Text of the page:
difference of opinion:
By and by, Mary Forsyth begins to be more aware of the shortcomings in her marriage. Her daughter-in-law’s unconventionality makes her realise that, similarly to Pinero’s Iris, she does not want to be owned and treated by a man like a valuable object. Addressing Mr Forsyth, she argues that they ‘are both ornamental and valuable things to have about the house’ (Independent Means, II, 48). It is interesting to note that, in this case, being compared to an item of property does not only apply to the wife, but to the husband as well. Edgar’s mother wishes to experience passion within her marriage and, surprisingly, the lower classes appear to be a role model for her in this respect. To her, ‘[t]hose people are not merely pretending to be husband and wife, with a chasm between them’ (Independent Means, II, 48).
Issues of class and gender develop side by side. In the same way that Mrs Forsyth stands for the traditional female role model, she and her husband also represent a class which is gradually losing its significance at the beginning of the 20th century.
Like Sir William Cheshire in The Eldest Son, Mr Forsyth is proud of his position
- 95 in society, but also aware of the ongoing reformatory processes.221 It soon becomes evident that the gentry’s attitudes are somewhat remote from reality.
Edgar, for example, does not have any idea of the worth of money and insists on his father buying him a car simply because ‘he must have a car to mess about with’ (Independent Means, I, 19). The fact that neither Edgar nor his father can afford a new automobile is not really taken into consideration. This heedless handling of money matters, makes the upper-class appear unfit for survival, and leads to the Forsyths’ bankruptcy. The stage directions indicate that a year has passed between the first and the second act, and the audience is confronted with Mr Forsyth’s acknowledgement of his critical pecuniary situation and his complete financial ruin. Tellingly, it is Mr Ritchie, a tradesman and friend of the family, who helps out. He buys the Forsyth estate and procures Sidney a job as a typist for his company. That the upper-class gradually loses its status is also exemplified by Jane, the Forsyths’ servant, who obtains a large inheritance precisely at the same time the Forsyths lose all their money. Both Jane and Mr Ritchie are upright characters who offer the insolvent family to aid them financially if needs be.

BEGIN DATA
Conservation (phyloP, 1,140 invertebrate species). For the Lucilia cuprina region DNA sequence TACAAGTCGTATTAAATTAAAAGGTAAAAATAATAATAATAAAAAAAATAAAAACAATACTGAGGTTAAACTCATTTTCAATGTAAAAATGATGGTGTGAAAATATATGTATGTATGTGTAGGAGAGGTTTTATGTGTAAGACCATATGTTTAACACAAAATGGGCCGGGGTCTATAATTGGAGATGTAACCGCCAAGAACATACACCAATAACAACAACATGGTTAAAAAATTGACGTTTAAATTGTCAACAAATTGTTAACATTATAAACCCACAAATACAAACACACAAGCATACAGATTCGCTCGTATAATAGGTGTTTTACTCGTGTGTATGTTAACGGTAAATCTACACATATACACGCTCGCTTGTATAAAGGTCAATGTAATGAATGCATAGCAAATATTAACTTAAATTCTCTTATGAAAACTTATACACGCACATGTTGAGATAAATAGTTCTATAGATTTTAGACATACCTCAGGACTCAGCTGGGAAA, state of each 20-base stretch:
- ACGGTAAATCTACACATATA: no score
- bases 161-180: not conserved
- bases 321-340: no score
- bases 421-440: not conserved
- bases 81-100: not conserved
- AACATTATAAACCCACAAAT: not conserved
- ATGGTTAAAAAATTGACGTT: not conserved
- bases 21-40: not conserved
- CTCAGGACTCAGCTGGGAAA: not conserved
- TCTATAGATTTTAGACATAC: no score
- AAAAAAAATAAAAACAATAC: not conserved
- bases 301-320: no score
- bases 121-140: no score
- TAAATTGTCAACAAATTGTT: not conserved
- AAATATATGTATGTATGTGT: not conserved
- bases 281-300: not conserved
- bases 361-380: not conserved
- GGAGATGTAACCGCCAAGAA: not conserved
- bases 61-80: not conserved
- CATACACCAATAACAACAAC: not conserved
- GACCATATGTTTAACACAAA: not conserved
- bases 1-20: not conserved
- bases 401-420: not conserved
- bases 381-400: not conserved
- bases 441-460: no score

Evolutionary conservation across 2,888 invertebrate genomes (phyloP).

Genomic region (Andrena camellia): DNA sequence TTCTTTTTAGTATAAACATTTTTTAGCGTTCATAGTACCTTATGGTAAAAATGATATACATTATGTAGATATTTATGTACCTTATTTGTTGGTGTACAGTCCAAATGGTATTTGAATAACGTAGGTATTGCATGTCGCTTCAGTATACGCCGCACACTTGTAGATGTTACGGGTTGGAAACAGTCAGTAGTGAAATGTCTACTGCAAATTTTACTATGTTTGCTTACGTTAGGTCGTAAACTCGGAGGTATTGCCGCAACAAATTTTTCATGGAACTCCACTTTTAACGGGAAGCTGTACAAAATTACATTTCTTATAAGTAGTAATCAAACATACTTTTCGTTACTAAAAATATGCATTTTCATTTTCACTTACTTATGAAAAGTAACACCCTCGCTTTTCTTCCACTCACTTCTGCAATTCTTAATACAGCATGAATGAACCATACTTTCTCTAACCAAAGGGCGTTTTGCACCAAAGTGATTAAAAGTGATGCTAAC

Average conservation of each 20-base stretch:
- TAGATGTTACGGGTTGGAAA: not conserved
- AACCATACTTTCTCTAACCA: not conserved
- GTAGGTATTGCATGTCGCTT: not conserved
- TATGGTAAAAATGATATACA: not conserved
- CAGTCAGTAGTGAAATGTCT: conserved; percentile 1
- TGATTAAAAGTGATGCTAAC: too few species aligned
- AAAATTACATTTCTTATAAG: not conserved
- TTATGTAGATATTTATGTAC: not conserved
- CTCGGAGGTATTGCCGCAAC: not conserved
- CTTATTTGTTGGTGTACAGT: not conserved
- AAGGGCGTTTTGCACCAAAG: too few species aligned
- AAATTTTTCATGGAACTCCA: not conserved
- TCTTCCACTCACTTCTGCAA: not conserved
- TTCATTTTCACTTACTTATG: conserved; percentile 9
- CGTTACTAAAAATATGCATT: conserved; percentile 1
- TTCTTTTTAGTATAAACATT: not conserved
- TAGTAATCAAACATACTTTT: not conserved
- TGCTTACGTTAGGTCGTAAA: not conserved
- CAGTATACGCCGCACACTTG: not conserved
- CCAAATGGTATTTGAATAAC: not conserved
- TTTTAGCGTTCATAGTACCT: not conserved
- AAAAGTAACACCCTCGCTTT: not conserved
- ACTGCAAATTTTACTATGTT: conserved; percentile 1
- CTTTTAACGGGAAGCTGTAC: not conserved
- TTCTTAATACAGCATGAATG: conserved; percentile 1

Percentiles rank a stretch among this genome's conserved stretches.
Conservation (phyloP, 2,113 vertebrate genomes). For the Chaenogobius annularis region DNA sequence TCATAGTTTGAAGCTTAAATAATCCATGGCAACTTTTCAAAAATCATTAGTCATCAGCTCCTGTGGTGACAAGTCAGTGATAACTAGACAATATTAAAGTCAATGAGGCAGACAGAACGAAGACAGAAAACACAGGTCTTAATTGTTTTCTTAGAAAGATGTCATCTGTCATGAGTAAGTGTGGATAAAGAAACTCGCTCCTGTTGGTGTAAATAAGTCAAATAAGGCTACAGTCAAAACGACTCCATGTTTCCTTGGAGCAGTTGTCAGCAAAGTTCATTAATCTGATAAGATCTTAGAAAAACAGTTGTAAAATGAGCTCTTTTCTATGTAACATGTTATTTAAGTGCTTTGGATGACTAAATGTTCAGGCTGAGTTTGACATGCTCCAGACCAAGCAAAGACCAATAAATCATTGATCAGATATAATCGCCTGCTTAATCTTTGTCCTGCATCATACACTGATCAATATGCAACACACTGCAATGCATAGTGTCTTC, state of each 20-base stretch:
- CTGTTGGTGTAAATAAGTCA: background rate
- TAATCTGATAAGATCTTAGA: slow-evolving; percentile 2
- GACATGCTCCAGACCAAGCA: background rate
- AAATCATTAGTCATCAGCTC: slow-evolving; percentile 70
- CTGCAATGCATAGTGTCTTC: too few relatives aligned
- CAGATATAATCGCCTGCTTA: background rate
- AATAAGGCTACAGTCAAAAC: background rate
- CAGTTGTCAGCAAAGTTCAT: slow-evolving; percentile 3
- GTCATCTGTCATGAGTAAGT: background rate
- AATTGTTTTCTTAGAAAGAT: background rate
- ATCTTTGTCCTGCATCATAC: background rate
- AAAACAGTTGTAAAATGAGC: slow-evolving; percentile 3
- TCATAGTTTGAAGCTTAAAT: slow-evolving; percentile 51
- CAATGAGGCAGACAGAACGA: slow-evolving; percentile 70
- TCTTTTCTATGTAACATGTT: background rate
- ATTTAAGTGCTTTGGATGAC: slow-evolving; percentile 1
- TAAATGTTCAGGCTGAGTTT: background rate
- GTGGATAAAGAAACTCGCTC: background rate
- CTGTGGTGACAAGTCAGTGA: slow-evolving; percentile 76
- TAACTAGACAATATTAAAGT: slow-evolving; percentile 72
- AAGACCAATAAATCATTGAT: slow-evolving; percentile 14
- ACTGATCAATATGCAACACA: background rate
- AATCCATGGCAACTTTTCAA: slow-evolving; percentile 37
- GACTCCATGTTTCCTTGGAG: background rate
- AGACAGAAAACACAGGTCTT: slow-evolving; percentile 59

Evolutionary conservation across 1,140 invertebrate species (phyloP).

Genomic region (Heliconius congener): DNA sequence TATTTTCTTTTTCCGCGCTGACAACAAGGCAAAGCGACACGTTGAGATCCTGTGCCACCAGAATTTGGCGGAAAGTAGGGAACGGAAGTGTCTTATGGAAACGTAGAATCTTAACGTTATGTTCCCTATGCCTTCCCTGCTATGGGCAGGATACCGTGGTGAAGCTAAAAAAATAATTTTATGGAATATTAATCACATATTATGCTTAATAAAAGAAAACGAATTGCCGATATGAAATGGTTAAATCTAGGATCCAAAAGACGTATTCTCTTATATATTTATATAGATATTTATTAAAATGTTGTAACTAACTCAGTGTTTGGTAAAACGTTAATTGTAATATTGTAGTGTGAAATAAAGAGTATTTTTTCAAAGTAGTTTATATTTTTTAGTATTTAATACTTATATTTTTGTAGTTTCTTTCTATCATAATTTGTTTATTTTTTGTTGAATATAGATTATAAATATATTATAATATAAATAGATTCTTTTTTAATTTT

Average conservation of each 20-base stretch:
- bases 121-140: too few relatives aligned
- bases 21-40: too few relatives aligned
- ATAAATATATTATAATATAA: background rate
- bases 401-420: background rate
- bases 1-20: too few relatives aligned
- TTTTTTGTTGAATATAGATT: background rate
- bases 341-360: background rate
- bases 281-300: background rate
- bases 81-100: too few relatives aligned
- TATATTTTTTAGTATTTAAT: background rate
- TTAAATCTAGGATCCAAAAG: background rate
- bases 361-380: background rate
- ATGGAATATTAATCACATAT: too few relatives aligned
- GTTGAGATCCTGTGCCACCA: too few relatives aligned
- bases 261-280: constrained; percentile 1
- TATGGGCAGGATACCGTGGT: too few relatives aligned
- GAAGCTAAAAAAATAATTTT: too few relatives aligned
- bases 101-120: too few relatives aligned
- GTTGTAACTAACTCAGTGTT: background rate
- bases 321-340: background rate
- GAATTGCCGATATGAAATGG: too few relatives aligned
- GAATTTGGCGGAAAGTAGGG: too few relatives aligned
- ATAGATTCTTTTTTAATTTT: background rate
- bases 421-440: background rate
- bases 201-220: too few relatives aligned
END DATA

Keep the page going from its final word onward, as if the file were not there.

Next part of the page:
All too romantic ideas about marriage are not only discarded in the portrayal of Mr and Mrs Forsyth’s relationship, but also in that of Edgar and Sidney. Before the wedding, Edgar’s conception of matrimony seems to have been shaped by fiction
rather than by fact as a conversation with his mother reveals:
Indeed, the troubles in Sidney and Edgar’s relationship begin soon after the wedding because they did not get to know each other thoroughly beforehand. They
have different attitudes to almost anything. Dissensions already arise during their honeymoon, when Edgar does not want to stay in the rainy and uneventful Russmullion whereas Sidney does not accept her husband’s offer to go to the French Riviera instead. These complications make the couple return home earlier.
There, Edgar confides in his mother the insights he has gained about his newly wedded wife, namely that she shows signs of being interested in politics, and that her political views diverge from his conservative ones. Moreover, Sidney is not eager to go to church, which, according to Edgar, makes a woman look bad.222 All these are indications that he has in fact married a New Woman.